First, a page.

One of the first Black USGS geophysicists, pioneers research
USGS geophysicist Dr. Rufus Catchings, brings insights to the importance of diversity and perseverance in the earth science field.Read Story
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USGS collaborates with key academic, state, local, and industry partners to provide a new look at what could happen during a major earthquake in the San Francisco Bay Area.
New seismic hazard and risk assessments can help at-risk communities prepare for future earthquake disasters
After lying hidden in sediments for thousands of years, delicate frozen gas structures are in the spotlight for both scientific research and the national interest. These structures, known as gas hydrate, are being investigated by scientists the world over for their possible contributions to the global energy mix, as well as their potential interaction with the environment.
Crews from the U.S. Geological Survey have been in the field for weeks measuring flooding in the Midwest and in the Mississippi River watershed, and more recently flooding and storm tides on the Northern Atlantic coast, as higher temperatures, heavy rain, snowmelt and nor’easters affected numerous states.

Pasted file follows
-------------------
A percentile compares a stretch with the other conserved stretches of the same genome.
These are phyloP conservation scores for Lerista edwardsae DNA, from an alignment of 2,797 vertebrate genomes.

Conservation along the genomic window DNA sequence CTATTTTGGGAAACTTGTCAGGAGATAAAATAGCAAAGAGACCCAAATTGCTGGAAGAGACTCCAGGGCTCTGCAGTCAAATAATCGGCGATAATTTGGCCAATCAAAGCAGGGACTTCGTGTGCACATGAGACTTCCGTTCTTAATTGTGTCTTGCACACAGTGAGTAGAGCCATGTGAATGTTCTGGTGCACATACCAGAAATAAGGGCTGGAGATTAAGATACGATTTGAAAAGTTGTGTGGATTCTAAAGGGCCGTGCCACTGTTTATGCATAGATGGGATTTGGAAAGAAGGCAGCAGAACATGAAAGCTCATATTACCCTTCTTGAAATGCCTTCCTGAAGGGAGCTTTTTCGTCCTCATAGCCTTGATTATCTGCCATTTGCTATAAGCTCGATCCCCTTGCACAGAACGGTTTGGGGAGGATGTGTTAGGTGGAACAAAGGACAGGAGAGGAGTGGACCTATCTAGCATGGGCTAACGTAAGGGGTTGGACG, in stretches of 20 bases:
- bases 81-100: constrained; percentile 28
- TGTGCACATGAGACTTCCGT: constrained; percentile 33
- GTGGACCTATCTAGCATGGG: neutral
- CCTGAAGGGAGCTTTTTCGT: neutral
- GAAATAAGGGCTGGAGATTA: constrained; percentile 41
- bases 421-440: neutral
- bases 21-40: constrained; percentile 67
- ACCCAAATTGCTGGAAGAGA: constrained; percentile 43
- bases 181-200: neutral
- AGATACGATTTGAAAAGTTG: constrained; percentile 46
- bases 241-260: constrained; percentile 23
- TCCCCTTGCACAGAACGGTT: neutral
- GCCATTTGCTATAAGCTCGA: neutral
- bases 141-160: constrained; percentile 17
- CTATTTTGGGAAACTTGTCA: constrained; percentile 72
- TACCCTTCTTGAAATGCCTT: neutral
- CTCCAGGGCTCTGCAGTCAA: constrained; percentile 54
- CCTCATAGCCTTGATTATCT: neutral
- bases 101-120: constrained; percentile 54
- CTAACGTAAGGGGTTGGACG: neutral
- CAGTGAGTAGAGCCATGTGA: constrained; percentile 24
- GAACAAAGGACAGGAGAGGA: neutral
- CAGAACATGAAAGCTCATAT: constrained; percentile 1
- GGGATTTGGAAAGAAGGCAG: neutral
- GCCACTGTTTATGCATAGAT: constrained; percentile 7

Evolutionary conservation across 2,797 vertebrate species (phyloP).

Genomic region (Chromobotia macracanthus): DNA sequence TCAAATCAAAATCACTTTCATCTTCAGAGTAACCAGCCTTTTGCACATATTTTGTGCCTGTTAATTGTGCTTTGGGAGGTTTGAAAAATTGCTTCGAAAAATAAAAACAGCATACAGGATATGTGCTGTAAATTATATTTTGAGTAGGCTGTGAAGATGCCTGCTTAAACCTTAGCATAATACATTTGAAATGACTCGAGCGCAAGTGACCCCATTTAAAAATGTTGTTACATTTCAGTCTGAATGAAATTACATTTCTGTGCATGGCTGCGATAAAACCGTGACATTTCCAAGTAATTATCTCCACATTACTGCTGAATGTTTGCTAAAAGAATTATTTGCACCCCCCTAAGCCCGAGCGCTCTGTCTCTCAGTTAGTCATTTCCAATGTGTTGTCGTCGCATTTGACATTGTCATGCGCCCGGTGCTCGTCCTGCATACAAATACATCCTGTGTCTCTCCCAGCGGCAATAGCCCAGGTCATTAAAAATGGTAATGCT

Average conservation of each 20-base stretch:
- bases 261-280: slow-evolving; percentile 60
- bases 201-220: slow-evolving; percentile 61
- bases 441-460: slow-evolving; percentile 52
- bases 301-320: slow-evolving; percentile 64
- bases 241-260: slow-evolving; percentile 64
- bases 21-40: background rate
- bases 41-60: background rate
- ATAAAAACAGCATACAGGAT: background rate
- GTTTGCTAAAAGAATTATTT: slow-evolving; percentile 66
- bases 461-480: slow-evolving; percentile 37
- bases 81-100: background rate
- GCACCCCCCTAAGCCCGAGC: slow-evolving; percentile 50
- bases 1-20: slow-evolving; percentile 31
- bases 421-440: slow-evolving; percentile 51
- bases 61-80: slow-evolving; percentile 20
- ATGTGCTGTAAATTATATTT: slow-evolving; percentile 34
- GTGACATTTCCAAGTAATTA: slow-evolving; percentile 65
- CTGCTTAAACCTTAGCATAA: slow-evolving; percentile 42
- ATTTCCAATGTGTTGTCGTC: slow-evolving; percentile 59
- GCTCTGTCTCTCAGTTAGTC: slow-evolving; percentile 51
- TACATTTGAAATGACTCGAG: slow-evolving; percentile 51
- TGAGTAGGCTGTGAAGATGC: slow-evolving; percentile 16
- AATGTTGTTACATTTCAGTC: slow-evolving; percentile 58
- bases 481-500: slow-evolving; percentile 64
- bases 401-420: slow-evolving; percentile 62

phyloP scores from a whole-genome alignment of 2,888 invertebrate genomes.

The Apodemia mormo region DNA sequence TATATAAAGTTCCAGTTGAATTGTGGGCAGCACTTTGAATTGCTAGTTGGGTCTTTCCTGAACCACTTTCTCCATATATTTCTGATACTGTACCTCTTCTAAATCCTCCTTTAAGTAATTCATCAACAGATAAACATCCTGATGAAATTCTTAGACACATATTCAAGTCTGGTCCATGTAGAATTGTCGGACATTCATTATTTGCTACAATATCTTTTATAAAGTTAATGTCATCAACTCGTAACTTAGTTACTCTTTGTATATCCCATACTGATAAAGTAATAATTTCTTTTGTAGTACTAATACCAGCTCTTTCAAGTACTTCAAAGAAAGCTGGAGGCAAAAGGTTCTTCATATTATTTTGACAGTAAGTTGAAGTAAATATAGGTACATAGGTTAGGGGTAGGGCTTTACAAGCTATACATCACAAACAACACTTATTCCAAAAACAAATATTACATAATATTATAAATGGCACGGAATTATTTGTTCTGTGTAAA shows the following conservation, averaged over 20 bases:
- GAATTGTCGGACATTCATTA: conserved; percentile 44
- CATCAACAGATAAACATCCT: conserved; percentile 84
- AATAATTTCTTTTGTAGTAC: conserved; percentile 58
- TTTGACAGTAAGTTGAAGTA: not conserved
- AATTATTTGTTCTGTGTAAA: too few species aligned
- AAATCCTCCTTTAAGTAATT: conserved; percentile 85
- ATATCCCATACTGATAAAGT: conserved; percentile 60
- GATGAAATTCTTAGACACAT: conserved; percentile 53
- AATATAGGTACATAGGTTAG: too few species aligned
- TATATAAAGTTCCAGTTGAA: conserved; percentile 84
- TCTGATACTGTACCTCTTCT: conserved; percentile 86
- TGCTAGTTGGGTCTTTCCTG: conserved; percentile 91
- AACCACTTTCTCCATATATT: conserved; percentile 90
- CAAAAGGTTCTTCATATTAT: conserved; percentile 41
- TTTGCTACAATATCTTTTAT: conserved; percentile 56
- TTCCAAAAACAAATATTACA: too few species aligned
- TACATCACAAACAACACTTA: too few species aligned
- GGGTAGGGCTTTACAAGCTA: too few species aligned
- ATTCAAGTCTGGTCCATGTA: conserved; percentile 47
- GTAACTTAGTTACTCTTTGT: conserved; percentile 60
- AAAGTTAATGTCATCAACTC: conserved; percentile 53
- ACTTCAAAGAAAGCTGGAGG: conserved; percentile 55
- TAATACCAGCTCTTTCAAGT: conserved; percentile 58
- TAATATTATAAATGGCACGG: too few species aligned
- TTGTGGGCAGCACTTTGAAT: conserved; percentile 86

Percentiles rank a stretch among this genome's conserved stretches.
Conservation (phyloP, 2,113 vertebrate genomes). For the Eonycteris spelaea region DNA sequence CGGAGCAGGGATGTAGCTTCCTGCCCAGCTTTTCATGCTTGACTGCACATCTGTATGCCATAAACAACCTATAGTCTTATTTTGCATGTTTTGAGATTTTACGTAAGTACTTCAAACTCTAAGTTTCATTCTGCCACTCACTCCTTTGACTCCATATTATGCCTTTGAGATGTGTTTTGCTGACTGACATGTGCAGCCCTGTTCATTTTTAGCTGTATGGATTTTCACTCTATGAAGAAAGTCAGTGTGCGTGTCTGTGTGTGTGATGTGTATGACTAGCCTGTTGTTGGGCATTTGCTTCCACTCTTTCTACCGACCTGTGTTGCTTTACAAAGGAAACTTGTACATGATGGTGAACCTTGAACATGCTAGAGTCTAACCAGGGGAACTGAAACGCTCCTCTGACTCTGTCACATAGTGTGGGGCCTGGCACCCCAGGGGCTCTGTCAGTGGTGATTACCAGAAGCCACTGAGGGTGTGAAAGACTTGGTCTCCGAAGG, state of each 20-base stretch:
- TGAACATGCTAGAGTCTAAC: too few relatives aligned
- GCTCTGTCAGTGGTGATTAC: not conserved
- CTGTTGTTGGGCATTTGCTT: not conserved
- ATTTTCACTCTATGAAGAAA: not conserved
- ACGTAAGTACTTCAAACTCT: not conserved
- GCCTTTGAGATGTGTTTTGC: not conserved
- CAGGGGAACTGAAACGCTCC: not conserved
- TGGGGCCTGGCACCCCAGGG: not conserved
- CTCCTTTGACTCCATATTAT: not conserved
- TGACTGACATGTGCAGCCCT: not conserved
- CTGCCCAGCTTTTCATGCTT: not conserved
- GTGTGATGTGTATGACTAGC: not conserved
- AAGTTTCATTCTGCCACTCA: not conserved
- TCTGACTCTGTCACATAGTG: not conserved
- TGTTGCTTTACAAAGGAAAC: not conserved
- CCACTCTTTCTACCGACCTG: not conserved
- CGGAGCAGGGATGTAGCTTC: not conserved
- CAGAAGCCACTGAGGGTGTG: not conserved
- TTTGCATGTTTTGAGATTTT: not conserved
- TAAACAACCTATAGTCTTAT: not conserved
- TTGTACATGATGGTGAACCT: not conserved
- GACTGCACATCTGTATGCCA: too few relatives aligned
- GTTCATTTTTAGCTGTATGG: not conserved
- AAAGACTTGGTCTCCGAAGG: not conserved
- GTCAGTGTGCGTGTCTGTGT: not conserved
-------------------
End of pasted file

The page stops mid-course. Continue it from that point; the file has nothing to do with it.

The USGS has up-to-date details on the February 25, 2018 event.
In the future of wildlife tracking, sea otters have their own social network.
Early in his college career, U.S. Geological Survey geophysicist Rufus Catchings became drawn to the mysteries that lie beneath the earth’s surface — and was determined to understand them.
Budget Focuses on Priorities Supporting American Resource Prosperity and Security
One week ago, on January 23rd at 12:31 a.m. local time, Alaskans were rocked by a magnitude 7.9 earthquake, with an epicenter in the Gulf of Alaska, about 350 miles southwest of Anchorage, and about 175 miles southeast of Kodiak Island.
Days after fatal debris flows devastated Southern California’s Montecito community, a team of U.S. Geological Survey geologists joined county, state, and federal partners to survey and evaluate the aftermath.
The USGS has up-to-date details on the January 23, 2018 event.
Florida's second-largest turtle rescue of 21st century is “exhausting, inspiring,” USGS biologist says